Busting breast cancer myths

FacebookTwitterPinterest
Is bariatric weight loss surgery right for you?

Linda Greer, MD, medical director of the HonorHealth Breast Health and Research Center, dispels these myths about breast cancer:

Myth 1: Only women with a family history of breast cancer are at risk.
Truth: Roughly 80 percent of women diagnosed with breast cancer have no identifiable risk factors for the disease. However, if a first-degree relative (a parent, sibling or child) has had or has breast cancer, your risk of developing the disease approximately doubles. Having two first-degree relatives with the disease increases your risk even more.

Myth 2: Young women don’t have to worry about breast cancer.
Truth:
A study in the Journal of the American Medical Association found the number of American women ages 25 to 39 with advanced cases of breast cancer has climbed two percent every year since the 1970s. Young women's tumors are likely to be more dangerous than older women's cancers.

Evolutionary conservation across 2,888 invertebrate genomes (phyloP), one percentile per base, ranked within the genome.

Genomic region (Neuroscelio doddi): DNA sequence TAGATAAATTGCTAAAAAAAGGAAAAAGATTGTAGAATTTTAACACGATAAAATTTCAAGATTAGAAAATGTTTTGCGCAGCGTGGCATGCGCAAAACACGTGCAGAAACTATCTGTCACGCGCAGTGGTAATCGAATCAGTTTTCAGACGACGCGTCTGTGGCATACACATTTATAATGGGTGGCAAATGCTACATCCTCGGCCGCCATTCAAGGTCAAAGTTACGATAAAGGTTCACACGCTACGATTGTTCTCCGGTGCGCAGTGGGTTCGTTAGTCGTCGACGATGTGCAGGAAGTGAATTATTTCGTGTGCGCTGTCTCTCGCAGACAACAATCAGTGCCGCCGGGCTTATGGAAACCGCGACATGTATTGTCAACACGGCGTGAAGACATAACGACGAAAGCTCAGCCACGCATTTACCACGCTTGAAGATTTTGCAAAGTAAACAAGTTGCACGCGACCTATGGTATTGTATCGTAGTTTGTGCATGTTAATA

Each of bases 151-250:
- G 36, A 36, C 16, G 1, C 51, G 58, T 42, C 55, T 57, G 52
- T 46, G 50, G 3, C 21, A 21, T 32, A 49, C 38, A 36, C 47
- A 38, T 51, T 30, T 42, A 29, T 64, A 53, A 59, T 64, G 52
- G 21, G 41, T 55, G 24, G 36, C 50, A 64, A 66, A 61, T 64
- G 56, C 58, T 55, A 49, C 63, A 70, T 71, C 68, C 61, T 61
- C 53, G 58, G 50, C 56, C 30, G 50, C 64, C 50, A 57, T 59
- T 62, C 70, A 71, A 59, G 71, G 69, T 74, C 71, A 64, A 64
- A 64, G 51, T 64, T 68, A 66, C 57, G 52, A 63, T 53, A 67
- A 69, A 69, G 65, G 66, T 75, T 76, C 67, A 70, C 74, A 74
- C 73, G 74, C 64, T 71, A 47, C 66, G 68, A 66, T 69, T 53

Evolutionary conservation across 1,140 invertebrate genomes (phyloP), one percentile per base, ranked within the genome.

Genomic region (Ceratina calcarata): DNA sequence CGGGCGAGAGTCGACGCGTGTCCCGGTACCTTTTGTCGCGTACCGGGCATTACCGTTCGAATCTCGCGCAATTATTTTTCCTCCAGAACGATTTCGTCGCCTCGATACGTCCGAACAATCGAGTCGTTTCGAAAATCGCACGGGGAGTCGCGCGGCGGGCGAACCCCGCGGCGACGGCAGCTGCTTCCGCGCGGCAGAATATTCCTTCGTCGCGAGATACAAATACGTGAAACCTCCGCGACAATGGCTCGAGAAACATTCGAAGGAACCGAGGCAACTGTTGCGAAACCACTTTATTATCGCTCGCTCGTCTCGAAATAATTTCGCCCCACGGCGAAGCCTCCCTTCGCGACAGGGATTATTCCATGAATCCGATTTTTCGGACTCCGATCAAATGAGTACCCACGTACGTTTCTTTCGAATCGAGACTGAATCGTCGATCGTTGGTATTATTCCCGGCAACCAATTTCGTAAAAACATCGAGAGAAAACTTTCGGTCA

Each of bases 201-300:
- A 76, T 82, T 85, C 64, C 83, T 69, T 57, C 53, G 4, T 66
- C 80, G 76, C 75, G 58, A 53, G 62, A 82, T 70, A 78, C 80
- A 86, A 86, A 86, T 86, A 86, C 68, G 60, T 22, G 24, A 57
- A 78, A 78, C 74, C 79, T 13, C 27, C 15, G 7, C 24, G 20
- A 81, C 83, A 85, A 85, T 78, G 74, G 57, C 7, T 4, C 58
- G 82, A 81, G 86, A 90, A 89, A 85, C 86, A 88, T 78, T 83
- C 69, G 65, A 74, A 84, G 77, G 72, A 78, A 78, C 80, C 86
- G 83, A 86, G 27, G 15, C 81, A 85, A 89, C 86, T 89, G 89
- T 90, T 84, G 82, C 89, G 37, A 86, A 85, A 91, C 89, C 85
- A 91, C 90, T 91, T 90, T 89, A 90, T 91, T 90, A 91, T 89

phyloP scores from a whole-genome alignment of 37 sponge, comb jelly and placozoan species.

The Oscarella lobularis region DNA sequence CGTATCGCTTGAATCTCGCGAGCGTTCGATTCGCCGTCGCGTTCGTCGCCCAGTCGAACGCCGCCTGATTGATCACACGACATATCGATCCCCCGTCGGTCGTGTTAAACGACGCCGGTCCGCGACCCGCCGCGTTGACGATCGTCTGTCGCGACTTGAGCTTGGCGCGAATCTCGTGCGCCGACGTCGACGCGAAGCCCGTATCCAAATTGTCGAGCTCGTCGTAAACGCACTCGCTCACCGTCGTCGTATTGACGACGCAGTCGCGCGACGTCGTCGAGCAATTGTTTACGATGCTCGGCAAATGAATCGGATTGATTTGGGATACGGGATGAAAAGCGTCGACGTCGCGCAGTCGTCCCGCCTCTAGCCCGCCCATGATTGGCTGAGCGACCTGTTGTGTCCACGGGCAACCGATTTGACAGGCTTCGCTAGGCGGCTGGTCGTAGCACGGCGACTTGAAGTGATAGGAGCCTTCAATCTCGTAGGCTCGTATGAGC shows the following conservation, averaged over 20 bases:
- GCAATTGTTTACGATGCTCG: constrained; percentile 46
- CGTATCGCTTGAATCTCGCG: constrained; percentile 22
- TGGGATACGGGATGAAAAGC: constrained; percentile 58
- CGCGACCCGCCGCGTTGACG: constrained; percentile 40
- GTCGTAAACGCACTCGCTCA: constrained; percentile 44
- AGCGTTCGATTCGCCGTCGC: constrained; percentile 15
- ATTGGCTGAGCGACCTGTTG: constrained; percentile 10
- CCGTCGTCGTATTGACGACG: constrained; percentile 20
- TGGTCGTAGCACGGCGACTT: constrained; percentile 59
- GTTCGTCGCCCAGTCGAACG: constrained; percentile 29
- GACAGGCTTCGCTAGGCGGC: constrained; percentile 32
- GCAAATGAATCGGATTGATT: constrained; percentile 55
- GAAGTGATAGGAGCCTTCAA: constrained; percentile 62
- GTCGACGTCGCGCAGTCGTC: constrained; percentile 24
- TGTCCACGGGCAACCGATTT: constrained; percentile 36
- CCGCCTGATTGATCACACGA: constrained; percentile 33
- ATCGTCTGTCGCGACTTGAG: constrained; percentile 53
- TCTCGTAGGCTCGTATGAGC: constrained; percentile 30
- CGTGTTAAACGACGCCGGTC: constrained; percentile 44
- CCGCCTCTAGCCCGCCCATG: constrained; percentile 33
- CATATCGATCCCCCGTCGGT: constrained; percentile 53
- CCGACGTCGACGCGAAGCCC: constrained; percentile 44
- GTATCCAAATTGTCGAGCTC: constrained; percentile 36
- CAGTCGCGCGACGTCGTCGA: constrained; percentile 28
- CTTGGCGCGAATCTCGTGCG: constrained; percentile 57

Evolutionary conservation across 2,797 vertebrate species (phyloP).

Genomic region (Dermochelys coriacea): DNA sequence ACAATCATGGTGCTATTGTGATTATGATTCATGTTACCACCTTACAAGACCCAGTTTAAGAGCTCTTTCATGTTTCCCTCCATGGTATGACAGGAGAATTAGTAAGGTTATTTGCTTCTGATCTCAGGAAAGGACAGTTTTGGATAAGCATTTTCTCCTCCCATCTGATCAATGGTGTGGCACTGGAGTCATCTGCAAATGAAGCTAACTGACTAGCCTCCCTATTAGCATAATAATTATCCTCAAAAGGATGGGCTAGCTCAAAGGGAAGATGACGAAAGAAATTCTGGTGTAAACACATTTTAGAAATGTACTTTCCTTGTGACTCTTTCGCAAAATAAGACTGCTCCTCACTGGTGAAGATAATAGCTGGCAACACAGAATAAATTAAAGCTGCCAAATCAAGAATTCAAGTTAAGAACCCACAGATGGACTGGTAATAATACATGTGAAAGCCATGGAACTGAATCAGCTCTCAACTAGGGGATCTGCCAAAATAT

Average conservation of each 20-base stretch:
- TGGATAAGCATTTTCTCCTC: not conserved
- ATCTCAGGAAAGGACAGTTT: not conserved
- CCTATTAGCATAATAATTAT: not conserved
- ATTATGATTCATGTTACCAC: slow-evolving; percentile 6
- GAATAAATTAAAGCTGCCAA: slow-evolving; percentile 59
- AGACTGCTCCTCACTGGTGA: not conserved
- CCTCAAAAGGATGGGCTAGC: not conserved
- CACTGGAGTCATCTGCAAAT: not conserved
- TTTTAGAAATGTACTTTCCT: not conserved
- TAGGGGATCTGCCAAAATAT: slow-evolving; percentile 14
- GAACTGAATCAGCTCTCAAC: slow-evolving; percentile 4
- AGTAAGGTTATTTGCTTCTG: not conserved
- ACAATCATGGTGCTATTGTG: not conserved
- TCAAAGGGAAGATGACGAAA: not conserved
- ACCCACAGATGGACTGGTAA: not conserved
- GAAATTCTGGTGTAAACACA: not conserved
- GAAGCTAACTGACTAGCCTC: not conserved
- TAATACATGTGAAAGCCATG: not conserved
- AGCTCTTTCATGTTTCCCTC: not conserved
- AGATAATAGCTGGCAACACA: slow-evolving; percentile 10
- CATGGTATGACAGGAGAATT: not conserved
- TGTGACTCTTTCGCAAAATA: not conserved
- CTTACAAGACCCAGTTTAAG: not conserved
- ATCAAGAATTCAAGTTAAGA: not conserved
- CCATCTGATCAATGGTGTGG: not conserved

Myth 3: Mammograms are not effective until a woman is at least 50.
Truth: Because many women under 50 have denser breast tissue, it was more difficult for radiologists to find tiny cancers with film mammography. Digital technology has improved the diagnostic rate. New 3D mammography looks at breast tissue layer by layer, making it harder for cancer to hide.

Time for your mammogram?

Call the HonorHealth Breast Health and Research Center at 623-780-4673

Myth 4: 3D mammograms expose women to too much radiation.
Truth: The 3D software reduces exposure, so it’s about the same as 2D digital imaging. Also, compression time is reduced with 3D.

Myth 6: Mammograms lead to too many “false positives,” requiring more testing.
Truth: Stress associated with additional testing to rule out cancer is far less than the stress of radiation, chemotherapy and/or surgery. Also, because 3D mammograms are so much clearer, the rate of false positives from 3D is far lower than with digital mammograms.

3D detects up to 41 percent more invasive cancers than 2D, according to large-scale clinical research published in the Journal of the American Medical Association.

An earlier version of this story appeared on azcentral.com.